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 InverseGammaRegularized

Introduction to the gamma functions

General

The gamma function is applied in exact sciences almost as often as the well‐known factorial symbol . It was introduced by the famous mathematician L. Euler (1729) as a natural extension of the factorial operation from positive integers to real and even complex values of this argument. This relation is described by the formula:

Euler derived some basic properties and formulas for the gamma function. He started investigations of from the infinite product:

The gamma function has a long history of development and numerous applications since 1729 when Euler derived his famous integral representation of the factorial function. In modern notation it can be rewritten as the following:

The history of the gamma function is described in the subsection "General" of the section "Gamma function." Since the famous work of J. Stirling (1730) who first used series for to derive the asymptotic formula for , mathematicians have used the logarithm of the gamma function for their investigations of the gamma function . Investigators of mention include: C. Siegel, A. M. Legendre, K. F. Gauss, C. J. Malmstén, O. Schlömilch, J. P. M. Binet (1843), E. E. Kummer (1847), and G. Plana (1847). M. A. Stern (1847) proved convergence of the Stirling's series for the derivative of . C. Hermite (1900) proved convergence of the Stirling's series for if is a complex number.

During the twentieth century, the function log(Γ(z)) was used in many works where the gamma function was applied or investigated. The appearance of computer systems at the end of the twentieth century demanded more careful attention to the structure of branch cuts for basic mathematical functions to support the validity of the mathematical relations everywhere in the complex plane. This lead to the appearance of a special log‐gamma function , which is equivalent to the logarithm of the gamma function as a multivalued analytic function, except that it is conventionally defined with a different branch cut structure and principal sheet. The log‐gamma function was introduced by J. Keiper (1990) for Mathematica. It allows a concise formulation of many identities related to the Riemann zeta function .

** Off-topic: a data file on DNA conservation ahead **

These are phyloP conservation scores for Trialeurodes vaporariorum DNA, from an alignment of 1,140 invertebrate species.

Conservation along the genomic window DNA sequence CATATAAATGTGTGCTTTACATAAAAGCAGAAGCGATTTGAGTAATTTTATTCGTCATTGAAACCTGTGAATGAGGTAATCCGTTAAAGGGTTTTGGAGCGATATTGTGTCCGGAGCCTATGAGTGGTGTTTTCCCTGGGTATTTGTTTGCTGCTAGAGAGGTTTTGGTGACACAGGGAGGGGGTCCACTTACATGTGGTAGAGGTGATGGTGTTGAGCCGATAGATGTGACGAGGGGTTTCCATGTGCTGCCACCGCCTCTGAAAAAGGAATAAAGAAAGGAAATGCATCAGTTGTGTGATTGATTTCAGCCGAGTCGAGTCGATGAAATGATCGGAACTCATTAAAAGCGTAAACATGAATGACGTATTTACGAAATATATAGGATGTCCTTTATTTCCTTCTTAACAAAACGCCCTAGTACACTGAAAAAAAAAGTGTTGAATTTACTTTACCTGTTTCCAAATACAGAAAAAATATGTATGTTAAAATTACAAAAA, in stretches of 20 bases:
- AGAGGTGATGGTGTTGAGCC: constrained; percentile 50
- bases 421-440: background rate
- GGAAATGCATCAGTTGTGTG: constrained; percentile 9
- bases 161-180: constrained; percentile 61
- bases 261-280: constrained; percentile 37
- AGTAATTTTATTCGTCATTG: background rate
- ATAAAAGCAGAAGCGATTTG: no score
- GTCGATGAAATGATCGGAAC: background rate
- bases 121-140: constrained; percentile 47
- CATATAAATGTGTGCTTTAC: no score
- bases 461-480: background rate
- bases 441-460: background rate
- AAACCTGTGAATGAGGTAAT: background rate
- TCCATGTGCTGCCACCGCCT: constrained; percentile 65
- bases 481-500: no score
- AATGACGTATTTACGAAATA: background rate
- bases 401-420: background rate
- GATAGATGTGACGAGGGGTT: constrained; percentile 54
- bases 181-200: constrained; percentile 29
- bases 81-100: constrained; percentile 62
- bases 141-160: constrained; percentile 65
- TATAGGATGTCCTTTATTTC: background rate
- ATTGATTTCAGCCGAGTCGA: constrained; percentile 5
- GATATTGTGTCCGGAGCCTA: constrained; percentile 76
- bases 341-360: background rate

The importance of the gamma function and its Euler integral stimulated some mathematicians to study the incomplete Euler integrals, which are actually equal to the indefinite integral of the expression . They were introduced in an article by A. M. Legendre (1811). Later, P. Schlömilch (1871) introduced the name "incomplete gamma function" for such an integral. These functions were investigated by J. Tannery (1882), F. E. Prym (1877), and M. Lerch (1905) (who gave a series representation for the incomplete gamma function). N. Nielsen (1906) and other mathematicians also had special interests in these functions, which were included in the main handbooks of special functions and current computer systems like Mathematica.

The needs of computer systems lead to the implementation of slightly more general incomplete gamma functions and their regularized and inverse versions. In addition to the classical gamma function , Mathematica includes the following related set of gamma functions: incomplete gamma function , generalized incomplete gamma function , regularized incomplete gamma function , generalized regularized incomplete gamma function , log‐gamma function , inverse of the regularized incomplete gamma function , and inverse of the generalized regularized incomplete gamma function .

Definitions of gamma functions

The gamma function , the incomplete gamma function , the generalized incomplete gamma function , the regularized incomplete gamma function , the generalized regularized incomplete gamma function , the log‐gamma function (almost equal to the logarithm of the gamma function) , the inverse of the regularized incomplete gamma function , and the inverse of the generalized regularized incomplete gamma function are defined by the following formulas:

The function

is equivalent to

as a multivalued analytic function, except that it is conventionally defined with a different branch cut structure and principal sheet. The function